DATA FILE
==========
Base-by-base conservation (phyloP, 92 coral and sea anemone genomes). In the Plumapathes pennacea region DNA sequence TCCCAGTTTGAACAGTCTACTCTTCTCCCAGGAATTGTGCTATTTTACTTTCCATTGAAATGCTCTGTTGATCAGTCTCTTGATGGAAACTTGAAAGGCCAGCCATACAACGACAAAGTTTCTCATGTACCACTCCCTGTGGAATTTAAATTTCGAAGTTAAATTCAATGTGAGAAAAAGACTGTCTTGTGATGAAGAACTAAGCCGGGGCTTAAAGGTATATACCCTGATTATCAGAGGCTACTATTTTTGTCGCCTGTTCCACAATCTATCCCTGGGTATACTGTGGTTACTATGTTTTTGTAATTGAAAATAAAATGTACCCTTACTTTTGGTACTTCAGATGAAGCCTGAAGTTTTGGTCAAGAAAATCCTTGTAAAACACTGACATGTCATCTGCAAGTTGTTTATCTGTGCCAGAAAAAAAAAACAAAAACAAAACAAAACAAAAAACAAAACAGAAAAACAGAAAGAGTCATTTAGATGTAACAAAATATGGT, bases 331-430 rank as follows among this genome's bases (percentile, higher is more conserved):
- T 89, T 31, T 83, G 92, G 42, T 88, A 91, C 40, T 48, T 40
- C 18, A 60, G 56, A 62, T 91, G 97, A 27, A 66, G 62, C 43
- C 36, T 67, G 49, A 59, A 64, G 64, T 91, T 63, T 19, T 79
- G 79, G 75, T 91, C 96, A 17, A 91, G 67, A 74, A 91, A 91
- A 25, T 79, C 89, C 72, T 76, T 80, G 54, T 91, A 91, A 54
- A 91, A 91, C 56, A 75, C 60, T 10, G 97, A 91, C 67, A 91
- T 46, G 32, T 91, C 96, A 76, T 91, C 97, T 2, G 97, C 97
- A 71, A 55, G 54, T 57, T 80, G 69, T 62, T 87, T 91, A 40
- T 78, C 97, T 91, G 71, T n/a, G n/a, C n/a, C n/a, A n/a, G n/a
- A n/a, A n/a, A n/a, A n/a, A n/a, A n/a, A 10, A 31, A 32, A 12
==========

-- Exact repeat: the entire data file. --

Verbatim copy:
Base-by-base conservation (phyloP, 92 coral and sea anemone genomes). In the Plumapathes pennacea region DNA sequence TCCCAGTTTGAACAGTCTACTCTTCTCCCAGGAATTGTGCTATTTTACTTTCCATTGAAATGCTCTGTTGATCAGTCTCTTGATGGAAACTTGAAAGGCCAGCCATACAACGACAAAGTTTCTCATGTACCACTCCCTGTGGAATTTAAATTTCGAAGTTAAATTCAATGTGAGAAAAAGACTGTCTTGTGATGAAGAACTAAGCCGGGGCTTAAAGGTATATACCCTGATTATCAGAGGCTACTATTTTTGTCGCCTGTTCCACAATCTATCCCTGGGTATACTGTGGTTACTATGTTTTTGTAATTGAAAATAAAATGTACCCTTACTTTTGGTACTTCAGATGAAGCCTGAAGTTTTGGTCAAGAAAATCCTTGTAAAACACTGACATGTCATCTGCAAGTTGTTTATCTGTGCCAGAAAAAAAAAACAAAAACAAAACAAAACAAAAAACAAAACAGAAAAACAGAAAGAGTCATTTAGATGTAACAAAATATGGT, bases 331-430 rank as follows among this genome's bases (percentile, higher is more conserved):
- T 89, T 31, T 83, G 92, G 42, T 88, A 91, C 40, T 48, T 40
- C 18, A 60, G 56, A 62, T 91, G 97, A 27, A 66, G 62, C 43
- C 36, T 67, G 49, A 59, A 64, G 64, T 91, T 63, T 19, T 79
- G 79, G 75, T 91, C 96, A 17, A 91, G 67, A 74, A 91, A 91
- A 25, T 79, C 89, C 72, T 76, T 80, G 54, T 91, A 91, A 54
- A 91, A 91, C 56, A 75, C 60, T 10, G 97, A 91, C 67, A 91
- T 46, G 32, T 91, C 96, A 76, T 91, C 97, T 2, G 97, C 97
- A 71, A 55, G 54, T 57, T 80, G 69, T 62, T 87, T 91, A 40
- T 78, C 97, T 91, G 71, T n/a, G n/a, C n/a, C n/a, A n/a, G n/a
- A n/a, A n/a, A n/a, A n/a, A n/a, A n/a, A 10, A 31, A 32, A 12